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“Bite-Size Bits of Local, National, and Global History”
Near Mechanicsburg in Hampshire County, West Virginia — The American South (Mid-Atlantic)
 

The Civil War in the South Branch Valley

 
 
The Civil War in the South Branch Valley Marker image. Click for full size.
By Craig Swain, November 27, 2009
1. The Civil War in the South Branch Valley Marker
Inscription. At the time of the Civil War, the South Branch Valley was comprised of many small, independent farms. The mid-19th century was a golden age of agriculture in the eastern United States, and the valley was among the most agriculturally productive areas in Virginia. With the coming of war the valley found itself part of the newly created northern state of West Virginia. However sympathies of the people of the valley were mostly with Virginia and the South, and many of their husbands and sons served with Confederate units.

Romney and the South Branch Valley held strategic significance because of their proximity to the Baltimore and Ohio Railroad. The B & O Railroad was a vital transportation link for the North, linking the eastern and western states. Throughout the war, Confederates fought to disrupt traffic on the B & O Railroad. By controlling Romney and the South Branch Potomac Valley, the North could protect a critical stretch of railroad from Confederate raids.

Union troops under the command of Colonel Jacob M. Campbell were ordered to Romney in early March, 1863. Col. Campbell's command included the 54th Pennsylvania Volunteer Infantry, the 1st (West) Virginia Volunteer Infantry, Battery E of the 1st (West) Virginia Light Artillery, and the Ringgold Cavalry (Co. A, 22nd PA Cav.)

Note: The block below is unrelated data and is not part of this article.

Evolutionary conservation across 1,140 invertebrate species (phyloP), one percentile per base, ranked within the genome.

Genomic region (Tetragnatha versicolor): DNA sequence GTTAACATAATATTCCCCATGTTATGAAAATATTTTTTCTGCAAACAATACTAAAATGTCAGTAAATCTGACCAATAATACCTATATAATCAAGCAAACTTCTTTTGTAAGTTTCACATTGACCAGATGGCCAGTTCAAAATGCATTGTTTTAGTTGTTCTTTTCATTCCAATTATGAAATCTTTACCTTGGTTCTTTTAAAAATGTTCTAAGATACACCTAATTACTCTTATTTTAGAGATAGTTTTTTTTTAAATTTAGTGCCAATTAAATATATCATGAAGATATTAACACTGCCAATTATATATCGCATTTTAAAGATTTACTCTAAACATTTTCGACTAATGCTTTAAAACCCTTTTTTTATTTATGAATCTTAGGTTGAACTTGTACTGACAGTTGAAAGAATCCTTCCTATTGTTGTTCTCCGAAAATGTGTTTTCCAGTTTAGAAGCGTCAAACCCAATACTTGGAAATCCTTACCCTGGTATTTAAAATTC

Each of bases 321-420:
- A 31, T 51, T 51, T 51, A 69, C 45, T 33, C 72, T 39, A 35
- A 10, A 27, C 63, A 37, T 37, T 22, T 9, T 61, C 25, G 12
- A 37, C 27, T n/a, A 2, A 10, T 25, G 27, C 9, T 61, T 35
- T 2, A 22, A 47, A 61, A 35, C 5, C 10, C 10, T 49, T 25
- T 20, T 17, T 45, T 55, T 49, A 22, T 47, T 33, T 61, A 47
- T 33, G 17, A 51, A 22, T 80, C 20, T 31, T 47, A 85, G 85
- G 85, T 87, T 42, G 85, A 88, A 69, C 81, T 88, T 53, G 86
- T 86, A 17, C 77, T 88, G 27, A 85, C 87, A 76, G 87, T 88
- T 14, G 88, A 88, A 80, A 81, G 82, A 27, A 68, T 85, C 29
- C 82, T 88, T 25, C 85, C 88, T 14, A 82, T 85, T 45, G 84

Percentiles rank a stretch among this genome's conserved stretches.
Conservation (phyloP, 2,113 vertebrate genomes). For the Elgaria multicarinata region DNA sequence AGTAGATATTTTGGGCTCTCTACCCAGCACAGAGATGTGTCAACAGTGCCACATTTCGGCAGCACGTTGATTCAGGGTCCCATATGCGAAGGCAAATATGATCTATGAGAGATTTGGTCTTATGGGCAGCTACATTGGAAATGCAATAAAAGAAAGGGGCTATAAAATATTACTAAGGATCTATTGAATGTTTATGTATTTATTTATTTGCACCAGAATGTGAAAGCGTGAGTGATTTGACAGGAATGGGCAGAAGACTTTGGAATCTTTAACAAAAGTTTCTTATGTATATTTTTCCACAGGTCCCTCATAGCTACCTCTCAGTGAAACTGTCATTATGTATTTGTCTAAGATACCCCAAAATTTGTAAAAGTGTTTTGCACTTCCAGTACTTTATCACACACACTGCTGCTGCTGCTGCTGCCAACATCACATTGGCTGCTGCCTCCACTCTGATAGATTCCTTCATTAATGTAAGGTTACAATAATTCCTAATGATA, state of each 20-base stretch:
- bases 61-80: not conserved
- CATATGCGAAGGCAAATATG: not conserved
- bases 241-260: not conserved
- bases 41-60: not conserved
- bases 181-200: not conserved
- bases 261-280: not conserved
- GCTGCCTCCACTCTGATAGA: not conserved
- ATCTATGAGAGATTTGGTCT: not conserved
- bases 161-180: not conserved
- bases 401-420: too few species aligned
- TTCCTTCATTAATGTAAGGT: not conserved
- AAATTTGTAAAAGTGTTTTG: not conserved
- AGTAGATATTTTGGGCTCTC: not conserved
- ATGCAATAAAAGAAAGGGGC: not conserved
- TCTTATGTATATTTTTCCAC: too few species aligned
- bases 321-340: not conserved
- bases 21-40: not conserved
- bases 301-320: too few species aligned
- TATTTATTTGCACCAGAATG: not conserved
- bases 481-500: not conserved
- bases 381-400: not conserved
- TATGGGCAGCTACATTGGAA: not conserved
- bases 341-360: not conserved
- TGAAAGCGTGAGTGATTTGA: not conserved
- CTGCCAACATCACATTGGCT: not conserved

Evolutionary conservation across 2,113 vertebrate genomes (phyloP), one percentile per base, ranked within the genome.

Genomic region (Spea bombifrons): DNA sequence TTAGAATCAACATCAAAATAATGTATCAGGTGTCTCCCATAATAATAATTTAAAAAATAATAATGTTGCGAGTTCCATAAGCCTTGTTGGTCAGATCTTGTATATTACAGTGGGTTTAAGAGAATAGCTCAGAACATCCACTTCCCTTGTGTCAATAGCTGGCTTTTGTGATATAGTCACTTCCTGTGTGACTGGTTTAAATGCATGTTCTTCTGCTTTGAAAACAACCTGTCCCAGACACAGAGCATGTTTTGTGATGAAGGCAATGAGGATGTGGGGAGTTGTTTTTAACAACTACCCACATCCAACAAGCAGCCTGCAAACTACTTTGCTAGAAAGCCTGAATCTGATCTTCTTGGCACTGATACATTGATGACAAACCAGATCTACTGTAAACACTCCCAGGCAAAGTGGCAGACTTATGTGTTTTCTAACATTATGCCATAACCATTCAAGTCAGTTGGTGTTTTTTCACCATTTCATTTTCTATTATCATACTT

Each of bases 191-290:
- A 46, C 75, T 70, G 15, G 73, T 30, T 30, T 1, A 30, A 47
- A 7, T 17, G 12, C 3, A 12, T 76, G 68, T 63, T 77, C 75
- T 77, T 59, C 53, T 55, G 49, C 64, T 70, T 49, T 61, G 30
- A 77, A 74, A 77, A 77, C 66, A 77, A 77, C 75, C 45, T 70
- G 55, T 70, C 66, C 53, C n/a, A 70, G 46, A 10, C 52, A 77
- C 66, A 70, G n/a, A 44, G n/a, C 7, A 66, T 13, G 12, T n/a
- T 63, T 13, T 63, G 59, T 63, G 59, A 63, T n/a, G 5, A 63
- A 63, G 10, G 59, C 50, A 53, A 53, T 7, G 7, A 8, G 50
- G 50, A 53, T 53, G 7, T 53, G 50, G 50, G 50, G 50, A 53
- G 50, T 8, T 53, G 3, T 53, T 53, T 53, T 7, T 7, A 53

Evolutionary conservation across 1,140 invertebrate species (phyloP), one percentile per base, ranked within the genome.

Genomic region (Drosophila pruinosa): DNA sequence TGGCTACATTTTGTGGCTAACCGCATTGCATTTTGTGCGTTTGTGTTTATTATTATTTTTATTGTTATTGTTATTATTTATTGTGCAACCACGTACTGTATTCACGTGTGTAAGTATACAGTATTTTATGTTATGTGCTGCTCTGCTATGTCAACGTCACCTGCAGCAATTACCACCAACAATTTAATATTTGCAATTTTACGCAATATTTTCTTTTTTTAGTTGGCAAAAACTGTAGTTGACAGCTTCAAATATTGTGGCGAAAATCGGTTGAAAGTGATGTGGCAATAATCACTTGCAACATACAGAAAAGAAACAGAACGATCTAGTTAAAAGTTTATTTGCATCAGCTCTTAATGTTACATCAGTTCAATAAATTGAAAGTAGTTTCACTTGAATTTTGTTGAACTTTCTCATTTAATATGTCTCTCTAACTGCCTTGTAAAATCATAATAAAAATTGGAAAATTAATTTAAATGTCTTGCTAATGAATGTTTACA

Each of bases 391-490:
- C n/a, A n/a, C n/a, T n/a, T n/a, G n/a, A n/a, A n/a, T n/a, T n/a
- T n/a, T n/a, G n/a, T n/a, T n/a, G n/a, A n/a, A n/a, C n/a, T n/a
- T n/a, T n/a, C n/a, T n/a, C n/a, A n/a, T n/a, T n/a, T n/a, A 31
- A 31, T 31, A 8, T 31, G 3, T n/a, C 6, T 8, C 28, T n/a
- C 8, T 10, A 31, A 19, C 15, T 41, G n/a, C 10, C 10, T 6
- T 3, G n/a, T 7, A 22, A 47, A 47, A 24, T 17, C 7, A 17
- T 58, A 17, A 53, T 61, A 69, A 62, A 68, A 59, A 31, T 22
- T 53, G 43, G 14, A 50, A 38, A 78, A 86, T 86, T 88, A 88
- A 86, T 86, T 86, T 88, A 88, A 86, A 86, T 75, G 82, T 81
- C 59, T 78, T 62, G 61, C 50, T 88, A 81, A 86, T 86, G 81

Well Anne, We left North Mountain
Close Up of the Area Map image. Click for full size.
By Craig Swain, November 27, 2009
2. Close Up of the Area Map
a Friday eaving on the cars, got to Green Springs a Satterday morning, staid thair till Sunday then started for Romney.
we go this place at dark. the rodes was vary muddy and it was raining byt we got our knapsacks hauld. we ar campt in the same field we was in when we was hear before. it is a hard looking place. I was over in Romney yesterday and as I was goin down the windays like they did when we was hear befor I seen mules and horses asricking their heads out of the windays of sum of the best houses.

March 11, 1863 letter of Private Joshua Winters, Company G, 1st (West) Virginia Volunteer Infantry, from Civil War Letters and Diary of Joshua Winters edited by Elizabeth Davis Swiger
 
Location. 39° 19.47′ N, 78° 47.601′ W. Marker is near Mechanicsburg, West Virginia, in Hampshire County. Marker is on Mill Ridge Park Road, on the right when traveling east. Touch for map. Located at trail stop 1 on the tour of Fort Mill Ridge Park. Access from Buck Run Road, off US 50 about 2 miles west of Romney, West Virginia. Marker is in this post office area: Burlington WV 26710, United States of America.
 
Other nearby markers. At least 8 other markers are within walking distance of this marker. Fort Mill Ridge (a few steps from this marker); Construction of Fort Mill Ridge (a few steps from this marker); The Central Redoubt
The Civil War in the South Branch Valley Marker image. Click for full size.
By Craig Swain, November 27, 2009
3. The Civil War in the South Branch Valley Marker
(within shouting distance of this marker); Interior of the Central Redoubt (within shouting distance of this marker); Control of the Mechanicsburg Gap (within shouting distance of this marker); The Ditch as a Second Line of Defense (about 300 feet away, measured in a direct line); Engagement with McNeill's Rangers (about 300 feet away); An Outpost in Enemy Territory (about 400 feet away). Touch for a list and map of all markers in Mechanicsburg.
 
More about this marker. On the right side of the marker is a reproduction of a Map of Northern West Virginia showing the location of the B & O Railroad in relation to Romney and the South Branch Valley. From the Official Military Atlas of the Civil War, Detail of Plate CXXXVI.
 
Categories. War, US Civil
 
 
Credits. This page was last revised on June 16, 2016. This page originally submitted on December 6, 2009, by Craig Swain of Leesburg, Virginia. This page has been viewed 1,014 times since then and 21 times this year. Photos:   1, 2, 3. submitted on December 6, 2009, by Craig Swain of Leesburg, Virginia.
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